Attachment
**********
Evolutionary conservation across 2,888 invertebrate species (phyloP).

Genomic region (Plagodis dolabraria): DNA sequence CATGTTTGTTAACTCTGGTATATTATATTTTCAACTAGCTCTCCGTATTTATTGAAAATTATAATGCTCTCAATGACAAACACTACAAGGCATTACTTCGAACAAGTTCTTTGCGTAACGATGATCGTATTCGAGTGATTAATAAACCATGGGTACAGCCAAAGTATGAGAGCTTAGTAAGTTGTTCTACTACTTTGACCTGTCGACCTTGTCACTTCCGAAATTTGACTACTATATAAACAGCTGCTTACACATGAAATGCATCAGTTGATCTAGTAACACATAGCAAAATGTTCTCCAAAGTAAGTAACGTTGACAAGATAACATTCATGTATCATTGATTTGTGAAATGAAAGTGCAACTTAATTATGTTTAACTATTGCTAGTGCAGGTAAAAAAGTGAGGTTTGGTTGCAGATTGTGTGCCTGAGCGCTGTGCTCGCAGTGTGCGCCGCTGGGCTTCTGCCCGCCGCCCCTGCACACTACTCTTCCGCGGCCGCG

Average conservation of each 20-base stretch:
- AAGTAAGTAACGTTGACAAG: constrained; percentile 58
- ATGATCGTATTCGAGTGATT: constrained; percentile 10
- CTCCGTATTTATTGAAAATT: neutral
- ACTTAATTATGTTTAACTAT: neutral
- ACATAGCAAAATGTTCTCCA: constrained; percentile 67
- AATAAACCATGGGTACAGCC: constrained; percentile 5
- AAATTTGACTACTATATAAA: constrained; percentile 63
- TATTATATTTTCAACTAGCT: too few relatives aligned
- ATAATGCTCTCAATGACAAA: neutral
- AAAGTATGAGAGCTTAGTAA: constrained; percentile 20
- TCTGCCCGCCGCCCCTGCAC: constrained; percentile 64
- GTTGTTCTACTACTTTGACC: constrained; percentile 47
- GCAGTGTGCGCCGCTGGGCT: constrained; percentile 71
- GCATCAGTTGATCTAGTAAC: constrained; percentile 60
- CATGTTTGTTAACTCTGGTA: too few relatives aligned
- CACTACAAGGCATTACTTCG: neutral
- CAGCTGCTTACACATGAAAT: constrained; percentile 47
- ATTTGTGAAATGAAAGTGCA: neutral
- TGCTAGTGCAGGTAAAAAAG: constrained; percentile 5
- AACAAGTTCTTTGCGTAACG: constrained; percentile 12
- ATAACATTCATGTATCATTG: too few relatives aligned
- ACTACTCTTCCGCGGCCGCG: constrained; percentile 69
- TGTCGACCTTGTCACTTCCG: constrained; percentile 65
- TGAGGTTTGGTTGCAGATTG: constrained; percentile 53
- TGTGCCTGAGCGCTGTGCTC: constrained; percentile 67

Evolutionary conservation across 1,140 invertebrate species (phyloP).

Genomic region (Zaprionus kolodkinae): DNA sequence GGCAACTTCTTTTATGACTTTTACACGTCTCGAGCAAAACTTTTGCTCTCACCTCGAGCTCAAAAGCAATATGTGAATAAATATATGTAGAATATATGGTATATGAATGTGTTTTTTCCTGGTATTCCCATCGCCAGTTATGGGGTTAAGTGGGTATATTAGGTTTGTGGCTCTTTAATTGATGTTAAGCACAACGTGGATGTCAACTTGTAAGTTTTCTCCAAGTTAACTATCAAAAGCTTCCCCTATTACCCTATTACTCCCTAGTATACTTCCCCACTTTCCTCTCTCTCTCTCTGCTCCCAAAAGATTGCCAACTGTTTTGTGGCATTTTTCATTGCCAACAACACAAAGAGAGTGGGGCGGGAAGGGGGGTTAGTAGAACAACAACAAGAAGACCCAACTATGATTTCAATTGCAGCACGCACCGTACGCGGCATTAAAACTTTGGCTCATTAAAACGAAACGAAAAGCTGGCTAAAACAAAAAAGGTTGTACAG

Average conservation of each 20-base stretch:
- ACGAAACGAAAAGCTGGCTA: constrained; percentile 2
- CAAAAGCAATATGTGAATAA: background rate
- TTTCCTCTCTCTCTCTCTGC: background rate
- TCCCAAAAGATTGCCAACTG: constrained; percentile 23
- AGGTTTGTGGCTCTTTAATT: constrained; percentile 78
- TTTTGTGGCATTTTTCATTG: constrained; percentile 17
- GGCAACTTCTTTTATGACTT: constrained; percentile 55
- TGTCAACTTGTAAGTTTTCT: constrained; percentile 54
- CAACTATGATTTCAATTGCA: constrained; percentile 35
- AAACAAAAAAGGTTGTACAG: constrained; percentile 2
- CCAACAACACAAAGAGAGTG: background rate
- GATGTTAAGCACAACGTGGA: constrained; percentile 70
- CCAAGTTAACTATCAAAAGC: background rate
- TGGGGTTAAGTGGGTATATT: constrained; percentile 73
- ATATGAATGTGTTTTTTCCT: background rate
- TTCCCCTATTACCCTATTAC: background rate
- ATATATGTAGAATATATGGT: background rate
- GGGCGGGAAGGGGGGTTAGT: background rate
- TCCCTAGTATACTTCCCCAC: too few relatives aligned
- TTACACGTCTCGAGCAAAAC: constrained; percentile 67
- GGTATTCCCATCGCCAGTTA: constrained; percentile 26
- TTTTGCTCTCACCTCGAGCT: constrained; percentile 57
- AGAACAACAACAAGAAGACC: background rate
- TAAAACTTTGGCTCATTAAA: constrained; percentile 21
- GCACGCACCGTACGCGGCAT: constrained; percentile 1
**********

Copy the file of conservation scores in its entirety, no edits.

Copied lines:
Evolutionary conservation across 2,888 invertebrate species (phyloP).

Genomic region (Plagodis dolabraria): DNA sequence CATGTTTGTTAACTCTGGTATATTATATTTTCAACTAGCTCTCCGTATTTATTGAAAATTATAATGCTCTCAATGACAAACACTACAAGGCATTACTTCGAACAAGTTCTTTGCGTAACGATGATCGTATTCGAGTGATTAATAAACCATGGGTACAGCCAAAGTATGAGAGCTTAGTAAGTTGTTCTACTACTTTGACCTGTCGACCTTGTCACTTCCGAAATTTGACTACTATATAAACAGCTGCTTACACATGAAATGCATCAGTTGATCTAGTAACACATAGCAAAATGTTCTCCAAAGTAAGTAACGTTGACAAGATAACATTCATGTATCATTGATTTGTGAAATGAAAGTGCAACTTAATTATGTTTAACTATTGCTAGTGCAGGTAAAAAAGTGAGGTTTGGTTGCAGATTGTGTGCCTGAGCGCTGTGCTCGCAGTGTGCGCCGCTGGGCTTCTGCCCGCCGCCCCTGCACACTACTCTTCCGCGGCCGCG

Average conservation of each 20-base stretch:
- AAGTAAGTAACGTTGACAAG: constrained; percentile 58
- ATGATCGTATTCGAGTGATT: constrained; percentile 10
- CTCCGTATTTATTGAAAATT: neutral
- ACTTAATTATGTTTAACTAT: neutral
- ACATAGCAAAATGTTCTCCA: constrained; percentile 67
- AATAAACCATGGGTACAGCC: constrained; percentile 5
- AAATTTGACTACTATATAAA: constrained; percentile 63
- TATTATATTTTCAACTAGCT: too few relatives aligned
- ATAATGCTCTCAATGACAAA: neutral
- AAAGTATGAGAGCTTAGTAA: constrained; percentile 20
- TCTGCCCGCCGCCCCTGCAC: constrained; percentile 64
- GTTGTTCTACTACTTTGACC: constrained; percentile 47
- GCAGTGTGCGCCGCTGGGCT: constrained; percentile 71
- GCATCAGTTGATCTAGTAAC: constrained; percentile 60
- CATGTTTGTTAACTCTGGTA: too few relatives aligned
- CACTACAAGGCATTACTTCG: neutral
- CAGCTGCTTACACATGAAAT: constrained; percentile 47
- ATTTGTGAAATGAAAGTGCA: neutral
- TGCTAGTGCAGGTAAAAAAG: constrained; percentile 5
- AACAAGTTCTTTGCGTAACG: constrained; percentile 12
- ATAACATTCATGTATCATTG: too few relatives aligned
- ACTACTCTTCCGCGGCCGCG: constrained; percentile 69
- TGTCGACCTTGTCACTTCCG: constrained; percentile 65
- TGAGGTTTGGTTGCAGATTG: constrained; percentile 53
- TGTGCCTGAGCGCTGTGCTC: constrained; percentile 67

Evolutionary conservation across 1,140 invertebrate species (phyloP).

Genomic region (Zaprionus kolodkinae): DNA sequence GGCAACTTCTTTTATGACTTTTACACGTCTCGAGCAAAACTTTTGCTCTCACCTCGAGCTCAAAAGCAATATGTGAATAAATATATGTAGAATATATGGTATATGAATGTGTTTTTTCCTGGTATTCCCATCGCCAGTTATGGGGTTAAGTGGGTATATTAGGTTTGTGGCTCTTTAATTGATGTTAAGCACAACGTGGATGTCAACTTGTAAGTTTTCTCCAAGTTAACTATCAAAAGCTTCCCCTATTACCCTATTACTCCCTAGTATACTTCCCCACTTTCCTCTCTCTCTCTCTGCTCCCAAAAGATTGCCAACTGTTTTGTGGCATTTTTCATTGCCAACAACACAAAGAGAGTGGGGCGGGAAGGGGGGTTAGTAGAACAACAACAAGAAGACCCAACTATGATTTCAATTGCAGCACGCACCGTACGCGGCATTAAAACTTTGGCTCATTAAAACGAAACGAAAAGCTGGCTAAAACAAAAAAGGTTGTACAG

Average conservation of each 20-base stretch:
- ACGAAACGAAAAGCTGGCTA: constrained; percentile 2
- CAAAAGCAATATGTGAATAA: background rate
- TTTCCTCTCTCTCTCTCTGC: background rate
- TCCCAAAAGATTGCCAACTG: constrained; percentile 23
- AGGTTTGTGGCTCTTTAATT: constrained; percentile 78
- TTTTGTGGCATTTTTCATTG: constrained; percentile 17
- GGCAACTTCTTTTATGACTT: constrained; percentile 55
- TGTCAACTTGTAAGTTTTCT: constrained; percentile 54
- CAACTATGATTTCAATTGCA: constrained; percentile 35
- AAACAAAAAAGGTTGTACAG: constrained; percentile 2
- CCAACAACACAAAGAGAGTG: background rate
- GATGTTAAGCACAACGTGGA: constrained; percentile 70
- CCAAGTTAACTATCAAAAGC: background rate
- TGGGGTTAAGTGGGTATATT: constrained; percentile 73
- ATATGAATGTGTTTTTTCCT: background rate
- TTCCCCTATTACCCTATTAC: background rate
- ATATATGTAGAATATATGGT: background rate
- GGGCGGGAAGGGGGGTTAGT: background rate
- TCCCTAGTATACTTCCCCAC: too few relatives aligned
- TTACACGTCTCGAGCAAAAC: constrained; percentile 67
- GGTATTCCCATCGCCAGTTA: constrained; percentile 26
- TTTTGCTCTCACCTCGAGCT: constrained; percentile 57
- AGAACAACAACAAGAAGACC: background rate
- TAAAACTTTGGCTCATTAAA: constrained; percentile 21
- GCACGCACCGTACGCGGCAT: constrained; percentile 1